FDA advisors vote unanimously in favor of allowing 1st over-the-counter birth control pill
(NEW YORK) — Medical and scientific experts advising the U.S. Food and Drug Administration have voted in favor of allowing a birth control pill to be sold without a prescription.
“The large body of evidence on the safety and effectiveness is very reassuring,” said one adviser, Dr. Kathryn Curtis.
The FDA will now take this non-binding recommendation into account when it considers whether to green light the application. The company said if all goes well, the drug could be sitting on shelves this summer.
The advisory committees of the FDA met Tuesday and Wednesday to review the first-ever application for an over-the-counter birth control pill.
At a joint meeting, the Nonprescription Drugs Advisory Committee and the Obstetrics, Reproductive, and Urologic Drugs Advisory Committee discussed whether pharmaceutical company Perrigo can make its oral contraceptive Opill, which currently requires a prescription, to be available on store shelves.
First approved by the FDA in 1973, Opill is type of hormonal birth control pill known as the “minipill,” which some experts say poses fewer risks than combination pills that rely on estrogen.
Still, buyers would have to screen themselves for any health risk factors, much as they would other OTC medications.
During the meeting, the FDA heard from the company as well as speakers who advocated for the need of nonprescription birth control.
Committee members debated the results of a study Perrigo conducted.
After Wednesday’s approval, the next step is approval from the FDA. Although the agency is not bound to follow the advisory groups’ recommendations, the FDA typically does not go against their guidance.
The FDA is expected to make a decision by the summer. If the OTC pill does get greenlit, it would not become available as quickly as COVID-19 vaccines, which were speedily rolled out after the advisory committee meeting to approve them due to the global emergency.
Perrigo, which filed the application in July 2022, argued that changing its pill from prescription to OTC use will improve access to affordable birth control.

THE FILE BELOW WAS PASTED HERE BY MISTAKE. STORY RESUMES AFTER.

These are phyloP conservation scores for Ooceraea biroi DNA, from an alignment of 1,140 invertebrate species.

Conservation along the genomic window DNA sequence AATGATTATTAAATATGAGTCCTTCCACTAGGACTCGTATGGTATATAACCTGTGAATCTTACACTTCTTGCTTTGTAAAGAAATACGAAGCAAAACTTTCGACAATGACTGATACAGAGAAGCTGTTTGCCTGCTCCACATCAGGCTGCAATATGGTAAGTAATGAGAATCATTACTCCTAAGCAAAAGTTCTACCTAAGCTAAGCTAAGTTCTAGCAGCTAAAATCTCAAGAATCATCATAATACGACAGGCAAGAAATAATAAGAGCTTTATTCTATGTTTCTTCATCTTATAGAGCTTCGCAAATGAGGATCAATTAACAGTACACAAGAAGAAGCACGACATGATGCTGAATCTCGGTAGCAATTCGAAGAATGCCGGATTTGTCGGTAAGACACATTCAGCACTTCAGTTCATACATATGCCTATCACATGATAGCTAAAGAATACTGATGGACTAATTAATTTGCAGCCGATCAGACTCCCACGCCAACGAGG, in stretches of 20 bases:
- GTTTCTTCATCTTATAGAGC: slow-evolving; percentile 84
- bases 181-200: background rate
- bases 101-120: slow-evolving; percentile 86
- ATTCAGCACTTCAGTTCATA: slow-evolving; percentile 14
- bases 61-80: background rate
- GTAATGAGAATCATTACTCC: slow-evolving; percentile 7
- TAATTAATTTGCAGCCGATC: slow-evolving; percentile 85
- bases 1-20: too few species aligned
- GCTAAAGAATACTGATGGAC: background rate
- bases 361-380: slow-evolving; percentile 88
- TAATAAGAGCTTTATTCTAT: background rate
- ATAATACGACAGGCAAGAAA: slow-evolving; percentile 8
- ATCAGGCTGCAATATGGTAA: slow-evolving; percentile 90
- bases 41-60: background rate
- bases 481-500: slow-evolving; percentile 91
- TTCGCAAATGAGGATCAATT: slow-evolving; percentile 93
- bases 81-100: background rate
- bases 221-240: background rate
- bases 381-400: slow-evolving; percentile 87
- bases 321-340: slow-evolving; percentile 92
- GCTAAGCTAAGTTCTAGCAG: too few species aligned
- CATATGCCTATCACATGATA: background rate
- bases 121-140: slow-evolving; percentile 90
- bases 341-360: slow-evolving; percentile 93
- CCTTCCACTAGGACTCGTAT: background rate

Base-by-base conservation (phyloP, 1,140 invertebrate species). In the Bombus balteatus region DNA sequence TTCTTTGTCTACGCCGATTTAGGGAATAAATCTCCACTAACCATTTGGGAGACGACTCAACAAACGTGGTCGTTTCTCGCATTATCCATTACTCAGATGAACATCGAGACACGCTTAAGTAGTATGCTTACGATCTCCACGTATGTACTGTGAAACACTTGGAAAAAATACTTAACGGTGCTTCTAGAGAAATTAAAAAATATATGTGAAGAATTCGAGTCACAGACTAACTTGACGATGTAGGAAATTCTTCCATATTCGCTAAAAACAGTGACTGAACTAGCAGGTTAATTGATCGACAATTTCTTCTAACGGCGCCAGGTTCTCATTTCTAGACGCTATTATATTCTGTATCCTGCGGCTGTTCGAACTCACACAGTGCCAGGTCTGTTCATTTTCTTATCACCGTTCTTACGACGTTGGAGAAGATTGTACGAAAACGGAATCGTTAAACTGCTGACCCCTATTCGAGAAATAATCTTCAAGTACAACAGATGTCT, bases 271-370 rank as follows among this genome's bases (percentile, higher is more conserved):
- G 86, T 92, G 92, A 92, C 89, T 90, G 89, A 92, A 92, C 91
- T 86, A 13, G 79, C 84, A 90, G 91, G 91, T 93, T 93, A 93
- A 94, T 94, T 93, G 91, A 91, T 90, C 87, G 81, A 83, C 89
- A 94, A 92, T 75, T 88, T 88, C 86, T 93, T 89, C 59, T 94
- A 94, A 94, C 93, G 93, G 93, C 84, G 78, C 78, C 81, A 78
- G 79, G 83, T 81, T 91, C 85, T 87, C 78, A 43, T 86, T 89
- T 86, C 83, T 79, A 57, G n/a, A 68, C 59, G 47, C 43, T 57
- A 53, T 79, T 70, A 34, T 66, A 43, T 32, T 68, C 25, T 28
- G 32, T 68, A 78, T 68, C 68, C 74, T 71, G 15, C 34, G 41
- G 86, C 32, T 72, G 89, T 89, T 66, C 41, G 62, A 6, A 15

“Women’s needs are nuanced, and it’s about time their health options reflect that,” Frederique Welgryn, global vice president for the Women’s Health initiative at Perrigo, said in a statement in March. “At Perrigo, we’re not only committed to prioritizing women’s health — we’re committed to being active champions for it. We’re reimagining a new world where people are empowered to determine their own sexual health journey and access the solutions they want.”
Groups such as the American Medical Association and the American College of Obstetricians and Gynecologistssupport making OTC birth control available to improve access, such as for those living in contraceptive deserts, where access to birth control is lacking.
“We know that barriers to accessing contraception contribute to non-use or inconsistent use of contraception,” Dr. Raegan McDonald-Mosley, CEO of nonprofit group Power to Decide, said a statement. “For people to achieve reproductive well-being and have the power to decide when and whether to become pregnant, we need to dismantle those barriers.”
She added, “As a practicing OB-GYN, I know that people can safely and effectively use a birth control pill without a prescription and without a doctor’s visit.”
ABC News’ Anne Flaherty contributed to this report.
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